Say Zuzu – Beyond the Bull
From 1995 to 2001, Say ZuZu drove a 1987 Ford school bus they called The Bull. They often asked fellow musicians they admired to sign the interior, and over the years “Lil’ Bull” was graced by the likes of Richard Buckner, the Derailers, Vince Gill, Wayne Hancock, and Jay Farrar. The bus saw its owners through several tours and the recording of five CDs, most notably 1998’s excellent Bull.
Bass player James Nolan called it quits after that, as did drummer Steve Ruhm, but last March the band’s two singer-songwriters, Jon Nolan and Cliff Murphy (on lead and rhythm guitars, respectively), recruited Harvard grad Tim Nylander (drums) and former ZuZu guitar tech Jon Pistey (bass) for a tour that’s probably better described as a month-long losing streak.
“The four of us get along really well,” says Murphy. “And we’ve had some really bad experiences.” After suffering a blizzard, an injury, exploding rear tires, engine trouble, and a missed gig in Dallas, the band reached Austin during South By Southwest and sold The Bull to a church in order to purchase a “more reliable” 1982 Suburban from a palm reader. The transmission lasted as far as Memphis.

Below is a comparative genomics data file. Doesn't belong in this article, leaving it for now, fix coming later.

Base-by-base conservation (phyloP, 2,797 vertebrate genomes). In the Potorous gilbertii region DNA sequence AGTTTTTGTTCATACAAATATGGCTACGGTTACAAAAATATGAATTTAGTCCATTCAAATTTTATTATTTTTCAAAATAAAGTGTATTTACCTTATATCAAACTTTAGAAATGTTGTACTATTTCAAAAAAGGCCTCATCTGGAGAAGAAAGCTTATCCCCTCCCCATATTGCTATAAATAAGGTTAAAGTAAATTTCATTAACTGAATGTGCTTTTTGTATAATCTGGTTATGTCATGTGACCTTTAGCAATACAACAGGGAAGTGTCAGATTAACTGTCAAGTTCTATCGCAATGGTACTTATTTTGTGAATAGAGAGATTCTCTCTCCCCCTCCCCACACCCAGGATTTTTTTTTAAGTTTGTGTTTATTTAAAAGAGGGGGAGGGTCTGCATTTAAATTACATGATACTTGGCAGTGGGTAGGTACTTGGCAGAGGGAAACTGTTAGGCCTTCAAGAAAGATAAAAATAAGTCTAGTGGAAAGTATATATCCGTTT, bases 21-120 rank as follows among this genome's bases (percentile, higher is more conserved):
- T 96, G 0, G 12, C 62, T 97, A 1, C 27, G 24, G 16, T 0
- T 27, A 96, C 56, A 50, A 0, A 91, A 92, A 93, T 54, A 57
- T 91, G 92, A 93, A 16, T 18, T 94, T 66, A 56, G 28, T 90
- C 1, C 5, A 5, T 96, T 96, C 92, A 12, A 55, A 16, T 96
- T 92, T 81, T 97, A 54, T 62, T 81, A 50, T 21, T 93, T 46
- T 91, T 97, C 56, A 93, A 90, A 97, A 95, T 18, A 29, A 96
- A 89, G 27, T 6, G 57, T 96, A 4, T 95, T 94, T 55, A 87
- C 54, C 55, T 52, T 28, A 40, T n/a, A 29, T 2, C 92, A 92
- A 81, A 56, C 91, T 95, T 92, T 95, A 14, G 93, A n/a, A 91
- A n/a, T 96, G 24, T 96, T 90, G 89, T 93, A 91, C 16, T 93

Fortunately, the legendary Ardent Studios was up the street, the band had time to kill, and Studio C just happened to be available. “Of course they didn’t have an engineer!” says Nolan. “But we went in the next day and recorded 7 tunes in 10 hours.” Then they drove 21 hours straight to New York City.
Thematically, the band’s new album, Every Mile, reflects all this. “On tour, you’re confronting, head on, the things that frustrate you about the industry,” says Murphy, who was also weathering the breakup of a three-year relationship at the time. “The word lonely appears in every song I wrote for this album.”
Nolan agrees that the darker sentiments of Murphy’s songs had a big influence on the overall tone of the record, which he describes as “pain with a hope chaser.” Many of Nolan’s songs are spirited, small-town narratives or road songs, whereas Murphy’s tend to be more lyrical, plaintive, and introspective.
Every Mile kicks off with a song called, yes, “Lonely”, a midtempo rocker with joyfully overdriven guitars that sets the stage for what is ultimately more of a rock album than Bull. (For more twang, try Cliff and Jon’s country side-project, Hog Mawl, and their recent debut album Hank Williams Jr. High).
Every Mile has found a home in Europe on Blue Rose Records, but that’s a long way from the band’s home in Newmarket, New Hampshire. The band plans a U.S. release in 2002, even if they have to do it themselves from Newmarket. Which is to say, on the road. Where is Newmarket, after all?
“Exactly,” says Nolan.